U.S. officials say as armed conflict spreads in West Africa, the government of Liberian President Charles Taylor continues to be a destabilizing factor in the region. A recent conference held in Washington examined the prospects for peace in Liberia and the current government's responsibility for continuing conflicts in West Africa.
After a devastating seven year civil war, forces under the command of Charles Taylor took control of the Liberian government in 1996. A year later Mr. Taylor won the presidential election and three-quarters of the seats in the country's legislature.
U.S. officials say the elections were administratively free and transparent, but were conducted in an atmosphere of intimidation since many voters believed Mr. Taylor's forces would have resumed fighting if he had lost.
At a recent forum sponsored by the Washington-based U.S. Institute of Peace, William Mark Bellamy, the Principal Deputy Assistant Secretary for African Affairs at the U.S. State Department, was strongly critical of the Liberian government.
Mr. Bellamy says Mr. Taylor's government has broken down the normal structures of society and ruined the economy, turning Liberia into a failed state. "This is a regime whose attributes more closely resemble often times those of a gang than of a government," he says. "This is a leader whose behavior is more closely akin to that of a gang leader than that of a president."
Mr. Bellamy says President Taylor's government is responsible for recent armed conflicts in neighboring Sierra Leone and Guinea. He says the instability of the region has now encouraged the current fighting between rebel and government forces in Ivory Coast. "Though Liberia may be a failed state, that has not prevented it from being an important predatory actor in the region, a predatory state. Liberia remains a continuing source of conflict and instability in the region," says Mr. Bellamy. "In fact this is a regime that thrives on conditions of lawlessness and governmental breakdown, not only in Liberia itself but in neighboring states."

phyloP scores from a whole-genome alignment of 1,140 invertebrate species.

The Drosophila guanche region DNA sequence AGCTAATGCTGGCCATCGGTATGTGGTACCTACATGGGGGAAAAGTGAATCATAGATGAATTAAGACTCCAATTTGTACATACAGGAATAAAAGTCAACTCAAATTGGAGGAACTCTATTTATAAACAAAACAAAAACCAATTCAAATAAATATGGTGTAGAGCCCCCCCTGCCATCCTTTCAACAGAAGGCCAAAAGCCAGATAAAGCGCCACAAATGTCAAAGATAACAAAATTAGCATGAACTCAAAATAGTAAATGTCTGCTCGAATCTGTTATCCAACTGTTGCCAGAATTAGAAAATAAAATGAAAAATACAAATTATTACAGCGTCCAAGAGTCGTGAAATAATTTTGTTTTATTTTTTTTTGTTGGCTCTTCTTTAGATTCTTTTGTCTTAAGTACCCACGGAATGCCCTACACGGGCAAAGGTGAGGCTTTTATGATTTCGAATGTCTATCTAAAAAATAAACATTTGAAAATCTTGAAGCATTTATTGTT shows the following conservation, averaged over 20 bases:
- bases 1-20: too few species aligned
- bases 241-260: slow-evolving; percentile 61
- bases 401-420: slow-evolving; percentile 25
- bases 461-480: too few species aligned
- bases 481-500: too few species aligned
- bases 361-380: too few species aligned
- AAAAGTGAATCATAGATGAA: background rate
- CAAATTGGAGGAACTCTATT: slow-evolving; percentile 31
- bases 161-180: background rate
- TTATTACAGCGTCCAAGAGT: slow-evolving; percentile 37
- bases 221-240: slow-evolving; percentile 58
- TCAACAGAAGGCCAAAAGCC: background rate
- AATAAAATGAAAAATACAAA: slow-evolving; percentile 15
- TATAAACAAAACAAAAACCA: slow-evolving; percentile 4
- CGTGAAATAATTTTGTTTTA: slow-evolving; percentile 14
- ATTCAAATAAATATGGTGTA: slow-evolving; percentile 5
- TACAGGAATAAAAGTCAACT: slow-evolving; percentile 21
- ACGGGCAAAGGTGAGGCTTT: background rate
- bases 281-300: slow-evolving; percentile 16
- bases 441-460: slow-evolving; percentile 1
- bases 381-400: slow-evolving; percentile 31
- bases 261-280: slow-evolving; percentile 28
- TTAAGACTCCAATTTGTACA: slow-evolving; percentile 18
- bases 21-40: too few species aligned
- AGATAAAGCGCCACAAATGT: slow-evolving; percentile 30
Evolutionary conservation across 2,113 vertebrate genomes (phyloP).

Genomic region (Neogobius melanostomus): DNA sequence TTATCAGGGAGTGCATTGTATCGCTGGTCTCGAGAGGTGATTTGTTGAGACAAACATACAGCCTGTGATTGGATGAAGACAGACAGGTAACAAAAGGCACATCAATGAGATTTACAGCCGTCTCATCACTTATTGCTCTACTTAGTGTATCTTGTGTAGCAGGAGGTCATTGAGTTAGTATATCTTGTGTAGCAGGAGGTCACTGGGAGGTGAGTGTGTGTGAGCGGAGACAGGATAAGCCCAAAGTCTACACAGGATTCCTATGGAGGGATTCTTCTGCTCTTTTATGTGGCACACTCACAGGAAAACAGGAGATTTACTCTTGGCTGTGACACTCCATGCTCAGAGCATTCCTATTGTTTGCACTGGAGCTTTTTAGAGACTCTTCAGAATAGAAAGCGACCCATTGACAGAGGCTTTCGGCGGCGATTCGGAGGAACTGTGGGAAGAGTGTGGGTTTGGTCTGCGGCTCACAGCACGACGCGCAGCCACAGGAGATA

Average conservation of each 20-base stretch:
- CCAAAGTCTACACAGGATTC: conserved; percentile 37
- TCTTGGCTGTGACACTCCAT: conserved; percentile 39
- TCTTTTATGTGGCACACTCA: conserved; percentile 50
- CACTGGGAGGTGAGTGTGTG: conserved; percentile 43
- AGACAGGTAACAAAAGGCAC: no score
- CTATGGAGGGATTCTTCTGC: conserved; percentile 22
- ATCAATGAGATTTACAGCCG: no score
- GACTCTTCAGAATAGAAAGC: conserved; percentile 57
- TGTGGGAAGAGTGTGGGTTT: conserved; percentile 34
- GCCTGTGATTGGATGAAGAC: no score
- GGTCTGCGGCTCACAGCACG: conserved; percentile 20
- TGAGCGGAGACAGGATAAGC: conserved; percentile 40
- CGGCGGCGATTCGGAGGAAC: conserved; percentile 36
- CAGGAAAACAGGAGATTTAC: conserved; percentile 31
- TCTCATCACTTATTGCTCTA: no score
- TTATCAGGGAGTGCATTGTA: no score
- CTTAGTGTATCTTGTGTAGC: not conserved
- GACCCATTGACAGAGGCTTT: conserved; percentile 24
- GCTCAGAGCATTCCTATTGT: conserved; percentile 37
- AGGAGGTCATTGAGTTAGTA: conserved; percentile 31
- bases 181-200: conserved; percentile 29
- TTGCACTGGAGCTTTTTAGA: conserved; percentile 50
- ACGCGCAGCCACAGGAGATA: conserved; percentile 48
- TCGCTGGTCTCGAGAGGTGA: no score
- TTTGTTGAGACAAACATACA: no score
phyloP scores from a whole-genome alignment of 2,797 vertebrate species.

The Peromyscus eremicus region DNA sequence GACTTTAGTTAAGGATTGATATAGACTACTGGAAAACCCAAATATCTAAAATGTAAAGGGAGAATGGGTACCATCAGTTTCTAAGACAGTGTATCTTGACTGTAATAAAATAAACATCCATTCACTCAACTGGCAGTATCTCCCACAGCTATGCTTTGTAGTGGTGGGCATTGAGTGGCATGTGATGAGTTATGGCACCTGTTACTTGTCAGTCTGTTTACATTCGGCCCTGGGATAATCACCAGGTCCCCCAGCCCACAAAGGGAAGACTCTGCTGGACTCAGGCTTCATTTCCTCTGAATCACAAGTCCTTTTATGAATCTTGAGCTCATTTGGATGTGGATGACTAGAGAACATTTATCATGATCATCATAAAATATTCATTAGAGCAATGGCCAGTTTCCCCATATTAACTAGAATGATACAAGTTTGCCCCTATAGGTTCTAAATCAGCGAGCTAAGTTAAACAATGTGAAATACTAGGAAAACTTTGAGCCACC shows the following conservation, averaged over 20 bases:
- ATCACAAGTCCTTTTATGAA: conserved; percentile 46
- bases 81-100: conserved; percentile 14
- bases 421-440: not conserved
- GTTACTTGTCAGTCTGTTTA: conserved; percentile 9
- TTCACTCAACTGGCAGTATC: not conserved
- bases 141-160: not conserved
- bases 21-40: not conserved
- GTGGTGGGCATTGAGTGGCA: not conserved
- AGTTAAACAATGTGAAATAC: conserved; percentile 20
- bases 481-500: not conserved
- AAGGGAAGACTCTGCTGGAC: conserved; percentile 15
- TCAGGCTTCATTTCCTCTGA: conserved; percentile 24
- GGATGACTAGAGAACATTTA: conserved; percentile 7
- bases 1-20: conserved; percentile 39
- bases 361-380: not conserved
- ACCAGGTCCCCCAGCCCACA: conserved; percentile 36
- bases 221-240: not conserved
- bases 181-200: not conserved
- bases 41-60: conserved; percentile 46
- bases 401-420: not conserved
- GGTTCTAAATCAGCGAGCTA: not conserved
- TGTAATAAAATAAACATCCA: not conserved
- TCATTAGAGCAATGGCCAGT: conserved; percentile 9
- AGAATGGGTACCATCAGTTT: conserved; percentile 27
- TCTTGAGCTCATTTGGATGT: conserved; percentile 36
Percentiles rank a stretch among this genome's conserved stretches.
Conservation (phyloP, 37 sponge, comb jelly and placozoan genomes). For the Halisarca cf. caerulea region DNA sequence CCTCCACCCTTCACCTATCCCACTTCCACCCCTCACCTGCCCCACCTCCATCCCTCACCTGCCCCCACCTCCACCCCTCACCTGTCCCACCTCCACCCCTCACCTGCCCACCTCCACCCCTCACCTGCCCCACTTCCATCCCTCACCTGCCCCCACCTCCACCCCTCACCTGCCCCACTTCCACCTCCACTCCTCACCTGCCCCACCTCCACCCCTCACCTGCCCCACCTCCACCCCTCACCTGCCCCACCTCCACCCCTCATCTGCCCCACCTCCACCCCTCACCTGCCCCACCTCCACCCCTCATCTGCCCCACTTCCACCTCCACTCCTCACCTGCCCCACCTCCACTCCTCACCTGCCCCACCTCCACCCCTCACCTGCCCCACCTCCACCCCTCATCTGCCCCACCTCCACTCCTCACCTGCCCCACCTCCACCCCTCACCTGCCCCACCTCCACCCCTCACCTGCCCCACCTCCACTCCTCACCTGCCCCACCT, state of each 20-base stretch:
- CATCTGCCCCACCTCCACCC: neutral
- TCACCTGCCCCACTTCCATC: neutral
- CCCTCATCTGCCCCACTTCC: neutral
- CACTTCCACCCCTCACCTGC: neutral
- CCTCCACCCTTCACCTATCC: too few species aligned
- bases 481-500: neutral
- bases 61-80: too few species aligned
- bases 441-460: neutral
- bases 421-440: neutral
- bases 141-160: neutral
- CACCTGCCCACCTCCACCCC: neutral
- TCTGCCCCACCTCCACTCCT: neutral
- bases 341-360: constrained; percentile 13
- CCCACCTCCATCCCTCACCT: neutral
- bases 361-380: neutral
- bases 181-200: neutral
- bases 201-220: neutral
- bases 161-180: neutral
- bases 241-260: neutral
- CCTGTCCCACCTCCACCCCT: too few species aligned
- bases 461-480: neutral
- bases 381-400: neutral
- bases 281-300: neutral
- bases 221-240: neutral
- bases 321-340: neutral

Liberia, with a population of more than three-million people, is a very poor country with a 70-percent unemployment rate and an average per-capita income of less than $200 per year. A U.S. State Department human rights report issued earlier this year says Liberian security forces commit many extra-judicial killings, and regularly use torture. Ellen Johnson Sirleaf was a presidential candidate in the 1997 Liberia general elections where she came in second in a field of 13. She remains the leader of the opposition Unity Party. Ms. Sirleaf says most of the country has no electricity or running water, many schools are closed and few people have access to high quality medical care. "Both economic and social infrastructure have so deteriorated that they are non-functional and the process of disinstitutionalization has reached such a level that it has insured that the one big man rule is all that governs the entire country," says Ms. Sirleaf. "This one man rule is built upon a dual system of patronage and intimidation."
Amos Sawyer was president of the Interim Government of Liberia from 1990 to 1994, at a time when hostilities engulfed the entire country and most institutions of civil society had collapsed. Mr. Sawyer describes Liberia as the "eye of a hurricane," a source of conflict and what he calls a bridge to conflict in West Africa.
Mr. Sawyer says presidential elections scheduled for next year will not help the country any more than the 1997 ballot that first elected Mr. Taylor. "With elections of 2003 as the kickoff once again we are looking at elections to take us out of war. I would like to say to you that my sense is that we may very well be planning to make another false start."
Mr. Taylor's government is currently fighting an insurgency led by an armed group called Liberians United for Reconciliation and Democracy (LURD). Mr. Taylor charges that Islamic mercenaries from the group are currently involved in the fighting in Ivory Coast. Analysts say as conflict spreads in west Africa, so does the growth of terrorist networks and international criminal organizations in the region.
Mr. Sawyer, the former interim-president, says only the removal of President Taylor will allow Liberia to make progress and be a stabilizing influence in the region. "I think when you have a situation where Liberia has become an explosive device in the sub-region. The fuse of that device needs to be removed as we try to dismantle that explosive device," he says. "I think that should be a major task of Liberians and the international community at this point."
A press release from the Liberian embassy in Washington criticized the U.S. Institute of Peace for not inviting any current government officials to participate in the forum on instability in West Africa. The statement says the Liberian government is open to dialog and asks the international community to support the preparations leading to Liberian elections in 2003.